Several pundits, members of Congress, and former Obama officials have worked themselves up over President Donald Trump's latest perceived slight to military families. But the far greater and more persistent slight comes from a rudderless U.S. foreign policy whose pointless military interventions lead inevitably to needless deaths.
Had Trump not botched the landing so tremendously on calling the families of the four soldiers killed in Niger two weeks ago, the incident, and America's presence in the landlocked West African country, would have been forgotten by most Americans.
Instead, we've plunged into a he-said/she-said over what exactly Trump told the widow of one of the soldiers killed in Niger. The widow's congresswoman, Democrat Frederica Wilson, was in the car while Trump was on speakerphone and claims he told the woman her husband "knew what he signed up for." Trump denies it; the soldier's mother backs up Wilson's account. All of which ignores the question of what exactly the U.S. is doing in Niger in the first place.
U.S. operations in Niger, ongoing since the Bush II era, have been a bipartisan failure of strategy and accountability. Troops were first sent to Niger in 2005 to "assist" French and local counterterrorist efforts. The Bush administration never bothered to seek congressional authorization, nor to claim that the post-9/11 authorization for the use of military force (AUMF) covered the effort. When Obama sent additional troops to the country in 2013, that move came with no congressional input or substantive public debate either.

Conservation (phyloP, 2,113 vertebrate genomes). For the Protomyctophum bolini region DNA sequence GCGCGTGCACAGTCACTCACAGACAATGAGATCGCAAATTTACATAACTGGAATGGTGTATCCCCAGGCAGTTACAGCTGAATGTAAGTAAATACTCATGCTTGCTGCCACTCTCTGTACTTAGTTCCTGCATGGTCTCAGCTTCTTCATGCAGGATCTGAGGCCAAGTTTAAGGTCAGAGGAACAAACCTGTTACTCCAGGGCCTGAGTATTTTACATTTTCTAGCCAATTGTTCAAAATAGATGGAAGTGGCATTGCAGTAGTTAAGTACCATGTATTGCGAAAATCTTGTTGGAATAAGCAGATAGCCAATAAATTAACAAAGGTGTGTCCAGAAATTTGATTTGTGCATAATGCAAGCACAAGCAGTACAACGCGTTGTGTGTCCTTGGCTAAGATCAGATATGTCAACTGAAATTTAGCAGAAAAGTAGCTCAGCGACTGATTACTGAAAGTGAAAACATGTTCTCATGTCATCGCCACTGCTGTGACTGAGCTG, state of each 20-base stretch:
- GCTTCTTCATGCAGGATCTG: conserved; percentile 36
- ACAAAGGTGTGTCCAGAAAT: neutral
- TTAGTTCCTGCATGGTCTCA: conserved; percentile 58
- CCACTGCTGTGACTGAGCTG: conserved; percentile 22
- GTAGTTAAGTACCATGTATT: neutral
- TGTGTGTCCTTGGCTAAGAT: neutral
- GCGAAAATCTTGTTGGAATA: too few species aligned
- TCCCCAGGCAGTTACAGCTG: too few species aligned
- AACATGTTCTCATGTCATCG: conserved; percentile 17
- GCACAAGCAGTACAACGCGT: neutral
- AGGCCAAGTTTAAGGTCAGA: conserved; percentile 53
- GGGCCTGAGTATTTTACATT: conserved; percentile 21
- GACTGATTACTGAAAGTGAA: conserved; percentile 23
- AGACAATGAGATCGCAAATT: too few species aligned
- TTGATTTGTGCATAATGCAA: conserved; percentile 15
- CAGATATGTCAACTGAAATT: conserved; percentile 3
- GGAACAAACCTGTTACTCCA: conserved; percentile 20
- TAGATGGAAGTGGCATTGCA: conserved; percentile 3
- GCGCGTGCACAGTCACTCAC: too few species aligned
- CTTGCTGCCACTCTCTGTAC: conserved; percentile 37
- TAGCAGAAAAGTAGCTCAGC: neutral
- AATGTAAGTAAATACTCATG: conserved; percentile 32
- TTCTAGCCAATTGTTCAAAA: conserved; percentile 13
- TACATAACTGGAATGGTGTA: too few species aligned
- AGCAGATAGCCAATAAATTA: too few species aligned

Most members of Congress are more comfortable getting outraged at Trump being a boor than asserting their constitutional role in making U.S. war policy. The best way to honor soldiers' sacrifices is to put some limits on America's war machine.
For 16 years now, successive presidents have used the post-9/11 AUMF to wage war around the world. The U.S. deployed troops first to Afghanistan—now home to the longest war in American history—and then to the Philippines, Georgia, Yemen, Djibouti, Kenya, Ethiopia, Eritrea, Iraq (for the ISIS mission), Syria, Somalia, and who knows where else.
The only member of Congress to vote against the AUMF was Rep. Barbara Lee (D-Calif.), who warned presciently that the bill would be a blank check for the executive branch to wage war around the world. Her most recent effort to set an expiration date on the 2001 AUMF was killed by the House Republican leadership without a debate or a vote on the floor.
Congress' unwillingness to check the executive's military actions is far more disrespectful to the troops than anyone's careless words can be on their own, even the president's.
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